Here in EMIS the conflict and the issues with sustainability are everyday topics for students.
Thus, we are lucky to have possibilities to have an entire week that gives us a chance to fully immerse in what this school stands for.
On the 29th of January, the whole school started a complex and elaborate trip that brought us to different borders. For two days, we saw how this conflict affects the country, its borders, people and their lives.
At the same time, we took care of the other school’s mission – sustainability, which brought a group of us to the South of Israel, in two of the most sustainable Kibbutzim in the whole country.
Kibbutz Ketura hosted us, giving us the chance to visit their neighbour – Kibbutz Lotan.
Here the original and authentic ideas of the people living in the Kibbutz inspired us to develop our community and how we approach sustainability in EMIS.
The green village is made mostly of organic buildings consisting of sand, mud and straw. We also had the possibility to have a workshop, teaching us techniques on how to build bricks for such houses. During this process we understood the necessity of spreading this knowledge to as many people as possible since our tour guide made us swear before receiving it: <<While I am learning this secret approach, I promise to extend and talk about it as much as I can.>>
The impact that the Kibbutz is trying to have is not limited to just these particular homes. The invention of compost toilets saves the Kibbutz from a large waste of water and in addition, after a year, makes a great compost that is used for the vegetable garden – where any kind of plants grow.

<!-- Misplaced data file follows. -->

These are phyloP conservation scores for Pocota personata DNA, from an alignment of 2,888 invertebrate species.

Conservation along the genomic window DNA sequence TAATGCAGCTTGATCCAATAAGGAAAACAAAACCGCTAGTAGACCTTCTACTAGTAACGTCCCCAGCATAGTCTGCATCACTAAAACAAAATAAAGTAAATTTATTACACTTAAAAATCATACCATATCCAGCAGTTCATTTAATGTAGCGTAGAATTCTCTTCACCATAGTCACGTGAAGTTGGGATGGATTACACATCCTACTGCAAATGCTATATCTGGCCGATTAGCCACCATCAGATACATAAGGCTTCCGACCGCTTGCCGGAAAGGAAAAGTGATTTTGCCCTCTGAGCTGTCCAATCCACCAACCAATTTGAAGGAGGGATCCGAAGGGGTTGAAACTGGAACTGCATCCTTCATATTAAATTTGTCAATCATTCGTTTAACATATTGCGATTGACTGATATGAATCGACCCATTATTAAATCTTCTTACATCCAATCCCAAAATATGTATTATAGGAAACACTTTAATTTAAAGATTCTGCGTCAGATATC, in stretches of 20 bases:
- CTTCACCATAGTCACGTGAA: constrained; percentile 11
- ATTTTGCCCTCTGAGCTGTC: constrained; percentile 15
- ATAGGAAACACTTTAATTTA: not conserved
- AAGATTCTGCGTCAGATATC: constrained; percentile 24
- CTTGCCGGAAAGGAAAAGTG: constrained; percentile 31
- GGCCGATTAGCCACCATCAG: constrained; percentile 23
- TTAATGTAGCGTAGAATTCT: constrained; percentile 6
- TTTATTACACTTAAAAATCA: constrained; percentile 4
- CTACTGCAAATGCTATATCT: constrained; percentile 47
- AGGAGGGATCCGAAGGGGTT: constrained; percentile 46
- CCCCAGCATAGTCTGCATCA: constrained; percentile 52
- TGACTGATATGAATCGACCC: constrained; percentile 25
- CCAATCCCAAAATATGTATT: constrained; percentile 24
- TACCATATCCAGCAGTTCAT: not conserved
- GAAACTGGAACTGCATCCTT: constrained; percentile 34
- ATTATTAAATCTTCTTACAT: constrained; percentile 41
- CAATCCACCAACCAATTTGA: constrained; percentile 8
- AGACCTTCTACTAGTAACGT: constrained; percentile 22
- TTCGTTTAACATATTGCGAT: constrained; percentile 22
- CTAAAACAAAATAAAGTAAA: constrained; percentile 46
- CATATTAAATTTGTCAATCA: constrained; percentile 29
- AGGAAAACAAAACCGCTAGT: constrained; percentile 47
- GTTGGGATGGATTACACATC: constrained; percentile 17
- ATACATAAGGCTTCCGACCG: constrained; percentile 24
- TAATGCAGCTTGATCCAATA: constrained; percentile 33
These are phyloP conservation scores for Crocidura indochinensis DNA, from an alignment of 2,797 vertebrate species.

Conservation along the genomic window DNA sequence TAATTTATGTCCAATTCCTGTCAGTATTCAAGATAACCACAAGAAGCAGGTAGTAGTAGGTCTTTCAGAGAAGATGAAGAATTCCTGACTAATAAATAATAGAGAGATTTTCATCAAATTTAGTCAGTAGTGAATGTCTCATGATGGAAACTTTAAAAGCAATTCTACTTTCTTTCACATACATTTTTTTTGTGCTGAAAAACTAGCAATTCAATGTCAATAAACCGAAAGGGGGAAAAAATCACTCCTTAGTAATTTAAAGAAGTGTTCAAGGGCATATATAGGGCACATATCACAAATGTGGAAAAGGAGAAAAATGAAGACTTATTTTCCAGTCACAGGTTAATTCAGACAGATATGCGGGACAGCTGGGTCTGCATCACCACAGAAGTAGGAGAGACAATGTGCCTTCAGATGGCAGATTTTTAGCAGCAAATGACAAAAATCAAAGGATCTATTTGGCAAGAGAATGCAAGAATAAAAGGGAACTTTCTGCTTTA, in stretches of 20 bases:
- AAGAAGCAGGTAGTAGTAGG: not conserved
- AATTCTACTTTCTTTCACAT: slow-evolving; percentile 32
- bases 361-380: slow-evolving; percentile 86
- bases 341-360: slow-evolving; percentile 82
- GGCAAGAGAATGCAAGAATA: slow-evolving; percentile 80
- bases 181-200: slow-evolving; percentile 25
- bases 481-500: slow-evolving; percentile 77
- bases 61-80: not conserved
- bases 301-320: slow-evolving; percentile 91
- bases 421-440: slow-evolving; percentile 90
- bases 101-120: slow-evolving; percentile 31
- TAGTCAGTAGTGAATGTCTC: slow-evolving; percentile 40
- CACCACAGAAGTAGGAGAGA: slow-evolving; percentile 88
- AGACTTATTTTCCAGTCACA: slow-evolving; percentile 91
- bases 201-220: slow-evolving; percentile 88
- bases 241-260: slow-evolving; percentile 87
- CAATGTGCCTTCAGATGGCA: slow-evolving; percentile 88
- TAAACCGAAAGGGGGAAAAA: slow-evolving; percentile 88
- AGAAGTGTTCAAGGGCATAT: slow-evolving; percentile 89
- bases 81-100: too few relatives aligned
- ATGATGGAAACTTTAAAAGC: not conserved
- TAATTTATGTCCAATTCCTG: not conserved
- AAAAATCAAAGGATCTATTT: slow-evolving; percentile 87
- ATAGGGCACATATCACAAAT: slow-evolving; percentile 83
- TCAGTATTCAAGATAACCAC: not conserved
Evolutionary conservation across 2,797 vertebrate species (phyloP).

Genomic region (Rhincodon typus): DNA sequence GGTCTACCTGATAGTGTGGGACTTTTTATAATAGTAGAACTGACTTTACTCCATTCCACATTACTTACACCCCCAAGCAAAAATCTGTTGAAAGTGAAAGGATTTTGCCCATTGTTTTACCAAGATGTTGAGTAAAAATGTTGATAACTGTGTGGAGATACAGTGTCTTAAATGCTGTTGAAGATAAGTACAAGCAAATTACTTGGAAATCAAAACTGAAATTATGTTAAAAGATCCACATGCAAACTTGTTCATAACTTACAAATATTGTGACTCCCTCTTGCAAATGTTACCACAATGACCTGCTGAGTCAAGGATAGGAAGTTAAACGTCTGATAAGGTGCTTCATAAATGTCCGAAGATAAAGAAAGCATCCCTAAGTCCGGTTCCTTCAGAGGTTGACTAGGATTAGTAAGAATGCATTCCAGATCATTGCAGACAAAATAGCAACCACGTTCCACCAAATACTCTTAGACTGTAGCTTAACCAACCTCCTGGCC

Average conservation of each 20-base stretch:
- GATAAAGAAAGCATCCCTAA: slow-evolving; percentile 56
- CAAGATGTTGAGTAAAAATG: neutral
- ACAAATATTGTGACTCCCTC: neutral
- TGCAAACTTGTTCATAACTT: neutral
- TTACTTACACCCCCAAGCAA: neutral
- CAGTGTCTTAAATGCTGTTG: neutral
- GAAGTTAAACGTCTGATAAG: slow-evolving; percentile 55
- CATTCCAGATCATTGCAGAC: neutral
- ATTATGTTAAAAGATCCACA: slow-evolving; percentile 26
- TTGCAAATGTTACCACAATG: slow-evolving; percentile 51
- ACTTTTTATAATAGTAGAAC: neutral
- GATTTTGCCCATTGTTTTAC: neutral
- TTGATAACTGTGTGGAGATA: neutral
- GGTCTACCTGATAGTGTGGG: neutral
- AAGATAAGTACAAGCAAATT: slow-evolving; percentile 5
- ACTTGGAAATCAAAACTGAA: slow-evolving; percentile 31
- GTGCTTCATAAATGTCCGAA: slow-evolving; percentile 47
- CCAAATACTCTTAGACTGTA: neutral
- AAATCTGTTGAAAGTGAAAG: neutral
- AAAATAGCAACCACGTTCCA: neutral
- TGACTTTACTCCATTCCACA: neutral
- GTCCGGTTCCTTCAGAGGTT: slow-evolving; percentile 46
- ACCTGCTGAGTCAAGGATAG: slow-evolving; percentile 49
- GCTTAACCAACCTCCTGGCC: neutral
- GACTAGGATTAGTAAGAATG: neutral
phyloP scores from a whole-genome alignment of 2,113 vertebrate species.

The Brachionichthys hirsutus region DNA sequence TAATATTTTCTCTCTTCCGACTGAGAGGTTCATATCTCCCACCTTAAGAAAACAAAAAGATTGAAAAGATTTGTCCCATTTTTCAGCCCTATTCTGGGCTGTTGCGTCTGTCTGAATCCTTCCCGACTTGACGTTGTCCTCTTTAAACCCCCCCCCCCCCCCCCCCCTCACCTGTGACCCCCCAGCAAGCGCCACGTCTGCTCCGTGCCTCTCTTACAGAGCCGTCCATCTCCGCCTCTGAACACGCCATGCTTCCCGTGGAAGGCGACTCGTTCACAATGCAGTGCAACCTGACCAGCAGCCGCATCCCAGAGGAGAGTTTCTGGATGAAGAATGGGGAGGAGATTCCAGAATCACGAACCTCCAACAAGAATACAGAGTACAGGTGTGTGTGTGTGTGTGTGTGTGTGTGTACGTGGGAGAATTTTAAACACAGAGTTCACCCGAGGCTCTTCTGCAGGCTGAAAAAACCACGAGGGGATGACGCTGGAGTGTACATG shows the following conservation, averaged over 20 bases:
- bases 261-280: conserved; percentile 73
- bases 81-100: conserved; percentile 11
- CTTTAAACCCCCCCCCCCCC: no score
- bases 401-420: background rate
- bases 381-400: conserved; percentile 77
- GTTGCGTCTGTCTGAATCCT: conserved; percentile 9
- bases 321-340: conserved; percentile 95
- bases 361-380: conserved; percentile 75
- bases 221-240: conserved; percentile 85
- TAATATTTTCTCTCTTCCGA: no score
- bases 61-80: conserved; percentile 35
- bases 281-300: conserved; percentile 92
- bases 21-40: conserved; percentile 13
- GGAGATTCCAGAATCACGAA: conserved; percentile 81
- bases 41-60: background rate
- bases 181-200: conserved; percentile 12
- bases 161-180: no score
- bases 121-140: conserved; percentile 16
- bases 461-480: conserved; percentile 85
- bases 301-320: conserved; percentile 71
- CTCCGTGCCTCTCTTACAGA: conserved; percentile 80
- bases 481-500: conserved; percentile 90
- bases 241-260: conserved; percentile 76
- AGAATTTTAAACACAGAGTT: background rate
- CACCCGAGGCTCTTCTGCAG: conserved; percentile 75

The students in the Kibbutz also implement small but great ideas on how to save energy, like a “blender bicycle” to exercise while you’re preparing a healthy smoothie. The same technique is used with a “laundry machine bicycle” that transforms the energy from your body into energy to wash your clothes.
Saving energy is also applied in cooking with a really advanced solar kitchen which gives the possibility to cook a meal in a couple of hours without wasting electrical energy.
Kibbutz Ketura claims the largest solar field in Israel, as well as a solar garden and vacuum tubes powered by the sun to bake cookies and cook basic food.
Our experience got us to understand how the social life of a Kibbutz works, and how the committees make decisions for the residents and their behaviour – the procedures of its political behaviour – by organizing a simulation to be part of the process.
As our green team leaders said, we hope that we will be able to bring these great ideas to EMIS and the attitude that the people in Kibbutzim have between each other and towards the environment.